Which way will Johnson jump?Posted: February 13, 2020 | |
Originally published on February 11 on my blog for Inside Housing.
For the moment at least all things seem possible when it comes to Boris Johnson’s Conservatives and housing.
Arguments apparently continue between those who want to shift further towards home ownership and those who see council housing as the focus for blue collar Conservatism.
The party seems to be facing in two opposite directions on new development, with some arguing for planning restrictions to be swept away while others see ‘beauty first’ as the key to winning local consent.
And these are just part of a wider battle between those who see Brexit as a chance to complete the Thatcherite revolution and those who think they must reverse some of it.
As an indication of the breadth of the possibilities, the Sunday Telegraph even reported that Johnson and chancellor Sajid Javid are considering imposing a mansion tax in the Budget.
The symbolism of taxing the well-housed in the South to spend more in the North could not be denied but would they really steal a policy from Ed Miliband’s Labour to screw their own supporters?
The first forks in the road are coming up soon with choices to be made about who will hold key ministerial positions in the reshuffle this week and what will be prioritised in the Spring Budget and in the Spending Review to follow.
In the meantime, though, what might a Boris Johnson housing policy look like?
We could look for clues to his record as London mayor, where he criticised some of the Cameron government’s cuts to housing benefit but had a dubious record on affordable housing.
We know the bare bones from the manifesto and the briefing around the Queen’s Speech and we know that white papers on social housing and planning and legislation on fire safety are on the agenda.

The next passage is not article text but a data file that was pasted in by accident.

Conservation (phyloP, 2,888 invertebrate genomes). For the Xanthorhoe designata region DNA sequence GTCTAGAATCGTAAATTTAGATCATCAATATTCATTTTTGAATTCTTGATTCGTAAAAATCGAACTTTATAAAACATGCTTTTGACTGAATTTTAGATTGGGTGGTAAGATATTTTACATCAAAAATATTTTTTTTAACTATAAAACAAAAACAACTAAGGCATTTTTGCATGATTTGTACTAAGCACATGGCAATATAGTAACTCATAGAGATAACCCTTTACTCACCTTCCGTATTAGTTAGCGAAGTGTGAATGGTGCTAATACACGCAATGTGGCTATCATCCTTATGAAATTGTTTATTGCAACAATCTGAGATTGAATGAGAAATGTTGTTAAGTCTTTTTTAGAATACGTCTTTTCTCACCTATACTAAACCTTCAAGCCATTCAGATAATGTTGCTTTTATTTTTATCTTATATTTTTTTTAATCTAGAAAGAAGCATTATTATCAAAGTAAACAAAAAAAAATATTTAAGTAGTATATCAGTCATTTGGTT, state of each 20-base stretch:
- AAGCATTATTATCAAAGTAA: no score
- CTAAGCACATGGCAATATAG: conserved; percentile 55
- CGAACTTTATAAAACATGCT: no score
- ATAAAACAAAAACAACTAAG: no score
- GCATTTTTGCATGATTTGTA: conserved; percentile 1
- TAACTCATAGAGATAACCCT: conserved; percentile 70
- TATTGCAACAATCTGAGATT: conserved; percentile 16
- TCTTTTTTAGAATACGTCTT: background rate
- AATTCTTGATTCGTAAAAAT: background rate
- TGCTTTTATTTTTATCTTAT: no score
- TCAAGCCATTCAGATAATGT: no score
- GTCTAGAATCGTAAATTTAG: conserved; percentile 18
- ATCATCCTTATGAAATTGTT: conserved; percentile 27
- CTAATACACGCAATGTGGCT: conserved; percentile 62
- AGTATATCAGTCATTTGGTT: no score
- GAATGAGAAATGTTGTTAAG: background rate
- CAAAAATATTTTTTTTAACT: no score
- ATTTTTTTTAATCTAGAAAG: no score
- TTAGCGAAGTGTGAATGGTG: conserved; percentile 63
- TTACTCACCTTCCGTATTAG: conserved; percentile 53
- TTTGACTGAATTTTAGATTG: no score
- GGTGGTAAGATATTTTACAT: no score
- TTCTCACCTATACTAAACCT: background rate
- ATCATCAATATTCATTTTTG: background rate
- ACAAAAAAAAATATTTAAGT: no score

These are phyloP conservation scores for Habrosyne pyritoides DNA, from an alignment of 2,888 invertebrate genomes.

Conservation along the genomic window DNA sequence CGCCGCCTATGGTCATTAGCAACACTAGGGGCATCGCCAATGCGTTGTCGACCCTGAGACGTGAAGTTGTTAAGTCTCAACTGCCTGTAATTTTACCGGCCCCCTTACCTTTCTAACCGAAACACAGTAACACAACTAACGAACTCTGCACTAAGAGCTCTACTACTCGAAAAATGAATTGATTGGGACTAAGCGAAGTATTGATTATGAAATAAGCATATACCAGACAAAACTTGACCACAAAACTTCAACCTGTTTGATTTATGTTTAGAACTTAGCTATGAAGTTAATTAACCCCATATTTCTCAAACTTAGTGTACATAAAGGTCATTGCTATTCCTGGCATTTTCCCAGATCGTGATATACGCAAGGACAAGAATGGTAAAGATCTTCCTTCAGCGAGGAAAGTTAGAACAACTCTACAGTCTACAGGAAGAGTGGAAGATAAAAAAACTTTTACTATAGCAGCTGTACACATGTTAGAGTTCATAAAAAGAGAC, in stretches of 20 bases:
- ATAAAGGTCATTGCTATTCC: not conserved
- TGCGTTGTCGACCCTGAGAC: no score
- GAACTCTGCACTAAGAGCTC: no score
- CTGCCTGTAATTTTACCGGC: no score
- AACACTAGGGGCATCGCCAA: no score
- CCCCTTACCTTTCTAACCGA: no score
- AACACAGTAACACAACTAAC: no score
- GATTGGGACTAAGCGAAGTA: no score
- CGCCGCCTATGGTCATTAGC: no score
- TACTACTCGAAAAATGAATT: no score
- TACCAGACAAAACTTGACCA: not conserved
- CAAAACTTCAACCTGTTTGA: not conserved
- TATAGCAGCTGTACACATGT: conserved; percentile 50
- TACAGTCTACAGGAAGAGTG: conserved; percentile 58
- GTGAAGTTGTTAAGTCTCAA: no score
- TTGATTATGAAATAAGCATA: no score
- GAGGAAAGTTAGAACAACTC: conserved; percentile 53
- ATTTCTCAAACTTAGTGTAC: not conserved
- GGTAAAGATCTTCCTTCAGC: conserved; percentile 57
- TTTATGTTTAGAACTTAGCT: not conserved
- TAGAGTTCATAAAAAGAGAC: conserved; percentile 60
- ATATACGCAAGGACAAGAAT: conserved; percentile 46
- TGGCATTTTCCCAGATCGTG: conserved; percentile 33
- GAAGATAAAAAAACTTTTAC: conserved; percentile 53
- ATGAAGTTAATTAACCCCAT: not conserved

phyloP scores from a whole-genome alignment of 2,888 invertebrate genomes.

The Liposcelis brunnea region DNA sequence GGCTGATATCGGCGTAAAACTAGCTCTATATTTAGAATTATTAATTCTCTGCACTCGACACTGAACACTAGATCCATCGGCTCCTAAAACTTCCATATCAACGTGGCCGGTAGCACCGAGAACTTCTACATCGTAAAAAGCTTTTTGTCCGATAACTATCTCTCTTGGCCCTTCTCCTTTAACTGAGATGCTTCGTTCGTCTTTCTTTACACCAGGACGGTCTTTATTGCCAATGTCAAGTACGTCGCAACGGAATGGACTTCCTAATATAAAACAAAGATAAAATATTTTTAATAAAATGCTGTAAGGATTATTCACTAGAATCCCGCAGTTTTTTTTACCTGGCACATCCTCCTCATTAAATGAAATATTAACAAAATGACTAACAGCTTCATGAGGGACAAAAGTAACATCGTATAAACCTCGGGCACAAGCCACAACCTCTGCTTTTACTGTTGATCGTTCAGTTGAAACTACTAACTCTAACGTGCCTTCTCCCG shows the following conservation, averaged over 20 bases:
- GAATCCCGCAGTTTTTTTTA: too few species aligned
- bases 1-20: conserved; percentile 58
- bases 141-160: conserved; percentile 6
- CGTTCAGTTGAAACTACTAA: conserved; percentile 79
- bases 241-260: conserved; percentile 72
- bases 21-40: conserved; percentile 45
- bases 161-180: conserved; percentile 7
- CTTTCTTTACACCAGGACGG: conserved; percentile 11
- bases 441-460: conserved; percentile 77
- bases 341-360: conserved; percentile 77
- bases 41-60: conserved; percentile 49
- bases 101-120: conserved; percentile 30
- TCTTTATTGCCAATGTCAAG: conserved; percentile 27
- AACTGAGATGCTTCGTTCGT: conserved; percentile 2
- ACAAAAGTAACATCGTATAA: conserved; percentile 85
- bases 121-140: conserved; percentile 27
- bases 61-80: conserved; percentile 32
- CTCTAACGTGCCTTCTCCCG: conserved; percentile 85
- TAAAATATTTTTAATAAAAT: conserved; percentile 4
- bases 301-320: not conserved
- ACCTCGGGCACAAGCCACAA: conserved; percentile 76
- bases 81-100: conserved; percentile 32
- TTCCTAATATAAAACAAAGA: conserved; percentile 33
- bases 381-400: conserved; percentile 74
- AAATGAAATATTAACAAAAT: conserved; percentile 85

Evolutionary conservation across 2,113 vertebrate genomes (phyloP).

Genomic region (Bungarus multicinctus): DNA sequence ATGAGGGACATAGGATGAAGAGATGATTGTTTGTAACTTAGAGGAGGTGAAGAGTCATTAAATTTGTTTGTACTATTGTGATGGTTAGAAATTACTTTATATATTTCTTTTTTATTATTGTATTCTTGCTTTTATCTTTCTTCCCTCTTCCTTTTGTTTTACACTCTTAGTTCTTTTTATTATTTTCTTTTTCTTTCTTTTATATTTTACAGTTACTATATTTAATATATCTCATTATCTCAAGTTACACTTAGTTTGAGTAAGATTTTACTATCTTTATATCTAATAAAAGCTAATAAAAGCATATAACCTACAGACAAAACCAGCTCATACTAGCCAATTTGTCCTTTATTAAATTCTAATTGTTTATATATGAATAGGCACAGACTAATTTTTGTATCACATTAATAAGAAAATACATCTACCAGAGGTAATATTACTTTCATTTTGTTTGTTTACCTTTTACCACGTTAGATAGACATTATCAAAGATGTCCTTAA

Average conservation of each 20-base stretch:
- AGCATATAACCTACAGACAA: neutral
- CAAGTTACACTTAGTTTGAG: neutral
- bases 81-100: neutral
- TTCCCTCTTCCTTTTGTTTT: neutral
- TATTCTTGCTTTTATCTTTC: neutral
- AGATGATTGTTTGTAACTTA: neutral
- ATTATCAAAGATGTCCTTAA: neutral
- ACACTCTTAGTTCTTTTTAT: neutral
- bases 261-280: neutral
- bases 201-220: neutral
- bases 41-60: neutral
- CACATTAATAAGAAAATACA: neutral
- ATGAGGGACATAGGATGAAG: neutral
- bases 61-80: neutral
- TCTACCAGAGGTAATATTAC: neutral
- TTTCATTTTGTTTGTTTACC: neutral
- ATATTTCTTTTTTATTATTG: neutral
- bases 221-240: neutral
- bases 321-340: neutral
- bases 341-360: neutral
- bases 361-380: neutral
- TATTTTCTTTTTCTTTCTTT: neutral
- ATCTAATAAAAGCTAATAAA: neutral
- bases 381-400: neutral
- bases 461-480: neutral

But that still leaves plenty of room for manoeuvre for a government that will struggle to satisfy its core vote in the affluent South as well as its new vote in the more deprived North.
So my starting point is to ask what a Johnson government could do if it focussed ruthlessly on protecting those gains.
For all the vague talk about levelling up different parts of the country, most of the debate so far has been about whether to complete HS2 or not.
A ruthless adviser at No 10 might also have noticed the Tories did least well in the big city seats where homelessness and affordability problems are at their most acute, see that they still won the election and conclude that there are no votes in housing.
Under Johnson, the party has already moved to downgrade the target of 300,000 new homes a year in favour of ‘at least a million’ over the next five (aka fewer than in the last five).
That means there is less pressure to do unpopular things in the South East and less need to pay lip service to the need for more social housing.
Why not, then, divert housing investment from expensive places like London to cheaper parts of the North and Midlands where you will get more homes for the same money?
And then there’s the Right to Buy. There may not be as many votes in it as there were for Margaret Thatcher, David Cameron’s promise to extend it to housing association tenants may be dead in the water and Robert Jenrick’s mooted right to shared ownership seems to have a few problems.
But why not divert some of the cash into funding for Right to Buy discounts for housing association tenants in carefully targeted regions like the North East and North West that are rich in marginal seats?
Council housing is annoyingly popular but why not go with the flow and rebrand all homes for sale and rent originated by councils or their housing companies or joint ventures as council houses?
That could be made part of a wider push to direct policy to help existing tenants rather than new ones and turn housing into a wedge issue.
When it comes to allocations, the Tories already have the Human Rights Act and European Convention on Human Rights in their sights as next steps after Brexit – so why not use that to minimise the chances of legal challenges from advocates for homeless people and migrants?